When a Country's Biggest City Lies Outside Its Borders
WHY YOU SHOULD CARE
Because international migration has made cities global and national borders meaningless.
By James Watkins
It was a relatively normal campaign stop for French presidential candidate Emmanuel Macron: A crowd of 3,000 tricolor-waving supporters raucously welcomed his speech in the packed hall.
Never mind that the event was in London.
The British capital has in recent years become a compulsory campaign stop for French politicians, and for good reason: With 300,000 French citizens living there, all of whom can vote in their home country, London boasts the sixth-largest population of French people in the world — and that’s including cities in France. Electorally, the city is more significant than Nantes, Strasbourg, Montpellier or Bordeaux.
Whatever policies surround immigration, asylum and visas, nations are already deeply, if invisibly, connected — through their populations of expats and emigrants. Turkish campaigns have sought to reach emigrant voters in Berlin and Rotterdam for an upcoming referendum. Mexican politicians regularly campaign in the U.S. Overall, 115 countries allow citizens in their diasporas to vote in national elections, according to the Overseas Vote Foundation; 14 of them even have specific legislative constituencies for expatriates.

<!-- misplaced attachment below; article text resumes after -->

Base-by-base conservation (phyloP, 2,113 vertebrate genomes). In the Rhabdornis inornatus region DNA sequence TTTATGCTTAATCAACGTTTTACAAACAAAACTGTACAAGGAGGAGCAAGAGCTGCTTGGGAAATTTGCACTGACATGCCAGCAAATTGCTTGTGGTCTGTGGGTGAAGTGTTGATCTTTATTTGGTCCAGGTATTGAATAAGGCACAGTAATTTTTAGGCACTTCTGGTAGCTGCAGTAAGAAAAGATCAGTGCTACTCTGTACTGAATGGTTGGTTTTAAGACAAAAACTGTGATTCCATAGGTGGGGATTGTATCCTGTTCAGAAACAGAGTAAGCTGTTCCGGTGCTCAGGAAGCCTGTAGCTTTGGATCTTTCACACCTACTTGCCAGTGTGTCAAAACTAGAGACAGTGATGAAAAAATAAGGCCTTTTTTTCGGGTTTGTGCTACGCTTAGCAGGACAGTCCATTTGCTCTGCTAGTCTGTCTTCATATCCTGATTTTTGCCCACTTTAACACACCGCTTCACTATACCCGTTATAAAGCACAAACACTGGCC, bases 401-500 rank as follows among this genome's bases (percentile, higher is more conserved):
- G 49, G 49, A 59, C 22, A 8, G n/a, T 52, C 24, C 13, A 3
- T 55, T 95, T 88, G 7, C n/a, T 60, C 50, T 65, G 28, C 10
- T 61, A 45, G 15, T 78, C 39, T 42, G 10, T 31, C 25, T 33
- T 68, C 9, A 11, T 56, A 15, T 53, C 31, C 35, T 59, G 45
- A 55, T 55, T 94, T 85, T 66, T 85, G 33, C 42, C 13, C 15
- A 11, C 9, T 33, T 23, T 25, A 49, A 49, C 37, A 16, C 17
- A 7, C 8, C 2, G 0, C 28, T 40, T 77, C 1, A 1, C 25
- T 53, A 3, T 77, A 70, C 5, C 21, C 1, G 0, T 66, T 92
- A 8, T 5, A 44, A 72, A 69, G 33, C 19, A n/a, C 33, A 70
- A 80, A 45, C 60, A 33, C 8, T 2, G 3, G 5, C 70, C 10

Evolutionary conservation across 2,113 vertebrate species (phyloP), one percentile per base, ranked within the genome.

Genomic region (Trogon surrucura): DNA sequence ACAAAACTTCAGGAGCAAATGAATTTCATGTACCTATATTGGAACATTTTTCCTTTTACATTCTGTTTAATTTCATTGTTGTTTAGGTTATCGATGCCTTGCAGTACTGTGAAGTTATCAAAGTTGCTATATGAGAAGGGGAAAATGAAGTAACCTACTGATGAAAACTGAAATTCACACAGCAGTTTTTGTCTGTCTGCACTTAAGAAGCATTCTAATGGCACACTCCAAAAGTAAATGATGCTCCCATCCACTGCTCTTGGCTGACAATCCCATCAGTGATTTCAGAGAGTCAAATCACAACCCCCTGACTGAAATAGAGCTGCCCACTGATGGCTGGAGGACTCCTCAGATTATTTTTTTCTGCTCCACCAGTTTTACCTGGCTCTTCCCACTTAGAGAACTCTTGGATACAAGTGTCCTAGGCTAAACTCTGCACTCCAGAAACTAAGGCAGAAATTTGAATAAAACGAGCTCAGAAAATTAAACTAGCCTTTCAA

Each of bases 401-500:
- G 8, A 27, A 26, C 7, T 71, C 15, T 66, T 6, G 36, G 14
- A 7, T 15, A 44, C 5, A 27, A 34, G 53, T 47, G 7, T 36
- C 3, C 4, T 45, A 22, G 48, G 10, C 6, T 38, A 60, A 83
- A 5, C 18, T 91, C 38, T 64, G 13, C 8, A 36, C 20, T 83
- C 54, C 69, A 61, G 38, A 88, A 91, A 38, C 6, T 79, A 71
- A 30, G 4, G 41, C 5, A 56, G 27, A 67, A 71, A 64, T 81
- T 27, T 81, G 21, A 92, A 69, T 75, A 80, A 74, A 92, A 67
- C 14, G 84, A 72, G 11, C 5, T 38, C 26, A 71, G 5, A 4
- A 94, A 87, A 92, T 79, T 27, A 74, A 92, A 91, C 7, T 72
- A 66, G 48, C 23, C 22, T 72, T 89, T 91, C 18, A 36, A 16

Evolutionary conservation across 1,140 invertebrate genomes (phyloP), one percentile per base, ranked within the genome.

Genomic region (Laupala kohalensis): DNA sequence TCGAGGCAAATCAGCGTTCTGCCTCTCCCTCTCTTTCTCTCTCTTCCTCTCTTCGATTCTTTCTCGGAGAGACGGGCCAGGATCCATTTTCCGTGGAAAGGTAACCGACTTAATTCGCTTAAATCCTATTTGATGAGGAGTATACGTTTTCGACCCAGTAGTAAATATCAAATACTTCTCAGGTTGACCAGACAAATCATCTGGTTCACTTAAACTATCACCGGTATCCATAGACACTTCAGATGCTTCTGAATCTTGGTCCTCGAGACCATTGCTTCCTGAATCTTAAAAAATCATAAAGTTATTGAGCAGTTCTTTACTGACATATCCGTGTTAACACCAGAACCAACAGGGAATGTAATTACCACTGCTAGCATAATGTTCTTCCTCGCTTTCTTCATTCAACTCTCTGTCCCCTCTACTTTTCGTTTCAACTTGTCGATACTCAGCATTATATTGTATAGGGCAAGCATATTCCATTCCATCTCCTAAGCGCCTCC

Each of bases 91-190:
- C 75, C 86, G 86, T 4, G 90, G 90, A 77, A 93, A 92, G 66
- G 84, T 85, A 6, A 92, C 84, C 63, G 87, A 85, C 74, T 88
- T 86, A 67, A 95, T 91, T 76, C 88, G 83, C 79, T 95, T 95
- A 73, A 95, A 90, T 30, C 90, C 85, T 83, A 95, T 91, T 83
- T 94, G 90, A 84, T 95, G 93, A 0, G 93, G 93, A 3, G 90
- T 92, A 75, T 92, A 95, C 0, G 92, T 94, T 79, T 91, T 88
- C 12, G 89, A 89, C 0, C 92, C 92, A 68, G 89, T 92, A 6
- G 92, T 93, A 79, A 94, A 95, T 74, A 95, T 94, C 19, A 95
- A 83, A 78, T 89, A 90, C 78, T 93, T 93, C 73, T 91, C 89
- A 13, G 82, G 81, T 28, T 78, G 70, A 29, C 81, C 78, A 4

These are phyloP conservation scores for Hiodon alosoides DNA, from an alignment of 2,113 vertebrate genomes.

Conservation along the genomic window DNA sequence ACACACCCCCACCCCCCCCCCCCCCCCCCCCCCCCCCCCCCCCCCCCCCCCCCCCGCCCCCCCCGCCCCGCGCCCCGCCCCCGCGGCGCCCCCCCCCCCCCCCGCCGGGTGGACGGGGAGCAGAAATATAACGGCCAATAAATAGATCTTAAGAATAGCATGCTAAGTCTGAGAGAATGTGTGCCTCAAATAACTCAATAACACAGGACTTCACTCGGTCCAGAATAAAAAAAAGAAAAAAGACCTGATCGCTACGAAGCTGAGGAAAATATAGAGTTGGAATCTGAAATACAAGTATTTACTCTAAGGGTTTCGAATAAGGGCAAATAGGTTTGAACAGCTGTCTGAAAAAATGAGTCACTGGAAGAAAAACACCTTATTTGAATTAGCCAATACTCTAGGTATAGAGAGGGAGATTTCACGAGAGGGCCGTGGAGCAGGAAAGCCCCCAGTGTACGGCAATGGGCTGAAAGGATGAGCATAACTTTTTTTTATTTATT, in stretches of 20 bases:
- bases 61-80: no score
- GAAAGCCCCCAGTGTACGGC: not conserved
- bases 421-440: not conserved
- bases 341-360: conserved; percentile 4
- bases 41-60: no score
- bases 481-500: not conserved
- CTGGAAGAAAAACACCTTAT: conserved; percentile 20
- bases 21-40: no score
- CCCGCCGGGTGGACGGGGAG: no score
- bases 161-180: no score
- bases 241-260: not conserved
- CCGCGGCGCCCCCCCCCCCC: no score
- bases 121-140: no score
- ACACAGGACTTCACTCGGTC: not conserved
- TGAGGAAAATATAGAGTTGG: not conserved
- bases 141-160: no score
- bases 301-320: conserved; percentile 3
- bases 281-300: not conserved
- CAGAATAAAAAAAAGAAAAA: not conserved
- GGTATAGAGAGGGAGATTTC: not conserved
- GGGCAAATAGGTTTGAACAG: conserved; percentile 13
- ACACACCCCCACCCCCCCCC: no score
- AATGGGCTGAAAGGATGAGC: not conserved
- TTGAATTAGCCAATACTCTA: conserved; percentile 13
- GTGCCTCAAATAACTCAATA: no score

Diaspora effects on economies are perhaps even more significant. Every year, migrants send some $450 billion to family and friends in developing countries — that’s more than three times global aid budgets. In countries like Nepal, Liberia and Tajikistan, the value of these remittances exceeds 25 percent of GDP.
But beyond all that, some foreign cities now host such large expatriate communities that they rival the largest cities at home.
The Maltese community in Detroit is twice as large as any single city in Malta itself.
Certain global cities dominate the ranks: Los Angeles, for instance, isn’t just America’s second largest city; it’s also the second-largest Salvadoran city and fourth-largest Guatemalan city. London is Ireland’s third-largest city as well as France’s sixth largest. You’ll find more Dominicans in New York City than any other in the world — except the Dominican Republic’s capital, Santo Domingo.
And the combined urban area of Abu Dhabi and Dubai in the United Arab Emirates hosts so many emigrant communities that it would be Sri Lanka’s second largest city, Bangladesh’s third, Pakistan’s fifth, Lebanon’s eighth and India’s 13th.
It’s not just about tiny migrant-sending countries: Four of the top five cities for Nepalis exist outside of Nepal (a country of 30 million), while Bangladesh (with half the population of the U.S.) has emigrant communities in the UAE and Saudi Arabia that beat out all but its two largest cities.
Diaspora communities tend to concentrate in a small number of foreign cities in a process academics call “cumulative causation.” If a potential migrant knows somebody who has already moved to a certain city, then they are very likely to follow the same path. So migration patterns and networks are self-reinforcing, says professor Nikola Sander from the Population Research Center at the University of Groningen.